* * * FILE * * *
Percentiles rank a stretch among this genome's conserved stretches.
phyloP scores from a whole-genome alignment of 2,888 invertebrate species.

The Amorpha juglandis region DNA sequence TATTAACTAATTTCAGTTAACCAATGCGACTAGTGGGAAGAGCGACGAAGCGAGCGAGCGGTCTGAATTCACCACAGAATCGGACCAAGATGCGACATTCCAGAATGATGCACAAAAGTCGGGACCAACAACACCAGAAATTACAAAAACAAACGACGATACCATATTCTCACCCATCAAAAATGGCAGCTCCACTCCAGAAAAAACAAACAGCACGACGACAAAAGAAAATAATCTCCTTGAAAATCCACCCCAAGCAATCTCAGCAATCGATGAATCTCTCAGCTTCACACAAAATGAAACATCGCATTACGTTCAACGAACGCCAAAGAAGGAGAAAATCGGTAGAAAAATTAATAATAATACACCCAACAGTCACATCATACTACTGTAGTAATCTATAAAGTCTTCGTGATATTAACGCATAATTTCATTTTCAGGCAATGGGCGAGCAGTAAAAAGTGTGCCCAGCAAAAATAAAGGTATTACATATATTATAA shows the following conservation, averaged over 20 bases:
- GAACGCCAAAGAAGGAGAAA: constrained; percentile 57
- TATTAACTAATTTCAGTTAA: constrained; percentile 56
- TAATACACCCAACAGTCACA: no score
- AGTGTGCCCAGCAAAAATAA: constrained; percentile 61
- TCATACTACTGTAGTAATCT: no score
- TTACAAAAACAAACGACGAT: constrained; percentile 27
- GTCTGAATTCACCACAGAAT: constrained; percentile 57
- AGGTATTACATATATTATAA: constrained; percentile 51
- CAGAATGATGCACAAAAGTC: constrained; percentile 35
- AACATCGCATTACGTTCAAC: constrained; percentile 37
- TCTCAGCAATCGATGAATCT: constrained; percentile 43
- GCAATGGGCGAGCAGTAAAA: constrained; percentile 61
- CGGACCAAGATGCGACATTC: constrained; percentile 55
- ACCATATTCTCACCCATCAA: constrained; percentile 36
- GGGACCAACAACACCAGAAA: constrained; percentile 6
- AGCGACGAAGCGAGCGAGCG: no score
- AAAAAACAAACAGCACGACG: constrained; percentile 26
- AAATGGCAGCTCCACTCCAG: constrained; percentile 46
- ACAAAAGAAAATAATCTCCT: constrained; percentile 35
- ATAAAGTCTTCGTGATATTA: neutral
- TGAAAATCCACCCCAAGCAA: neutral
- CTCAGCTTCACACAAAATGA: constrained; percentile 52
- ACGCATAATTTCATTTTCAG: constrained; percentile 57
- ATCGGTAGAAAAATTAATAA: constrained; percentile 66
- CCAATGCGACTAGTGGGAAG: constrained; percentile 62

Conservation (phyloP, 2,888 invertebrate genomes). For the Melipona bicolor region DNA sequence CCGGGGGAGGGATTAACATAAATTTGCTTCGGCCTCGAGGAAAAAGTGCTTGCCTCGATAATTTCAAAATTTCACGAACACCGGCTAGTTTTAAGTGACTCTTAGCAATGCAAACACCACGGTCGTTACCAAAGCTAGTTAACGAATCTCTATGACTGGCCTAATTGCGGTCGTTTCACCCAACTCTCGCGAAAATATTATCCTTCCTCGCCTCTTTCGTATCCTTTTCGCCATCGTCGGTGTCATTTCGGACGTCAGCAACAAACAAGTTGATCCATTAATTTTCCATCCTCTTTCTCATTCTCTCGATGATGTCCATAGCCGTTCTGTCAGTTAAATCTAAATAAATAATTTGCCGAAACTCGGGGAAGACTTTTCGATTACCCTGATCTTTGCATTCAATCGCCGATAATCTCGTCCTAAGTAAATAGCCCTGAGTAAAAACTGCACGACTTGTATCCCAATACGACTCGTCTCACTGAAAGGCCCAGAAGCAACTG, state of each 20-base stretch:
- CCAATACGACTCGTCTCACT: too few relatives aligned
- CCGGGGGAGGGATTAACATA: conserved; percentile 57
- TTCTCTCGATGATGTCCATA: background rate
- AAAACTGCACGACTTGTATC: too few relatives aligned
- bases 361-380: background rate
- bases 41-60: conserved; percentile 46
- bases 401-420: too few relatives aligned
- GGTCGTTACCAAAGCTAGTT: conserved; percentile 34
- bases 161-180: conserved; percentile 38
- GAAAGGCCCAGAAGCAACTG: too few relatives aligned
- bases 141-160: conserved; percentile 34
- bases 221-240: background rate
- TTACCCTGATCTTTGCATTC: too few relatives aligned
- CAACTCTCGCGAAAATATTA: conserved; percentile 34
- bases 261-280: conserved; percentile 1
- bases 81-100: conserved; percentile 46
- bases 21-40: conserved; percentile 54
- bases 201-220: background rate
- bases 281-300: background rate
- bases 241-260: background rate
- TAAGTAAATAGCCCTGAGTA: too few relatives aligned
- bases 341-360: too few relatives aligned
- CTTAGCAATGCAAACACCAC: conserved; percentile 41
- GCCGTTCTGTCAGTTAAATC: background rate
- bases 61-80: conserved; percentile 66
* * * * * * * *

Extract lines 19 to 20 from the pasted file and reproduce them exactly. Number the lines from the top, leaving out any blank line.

- AGCGACGAAGCGAGCGAGCG: no score
- AAAAAACAAACAGCACGACG: constrained; percentile 26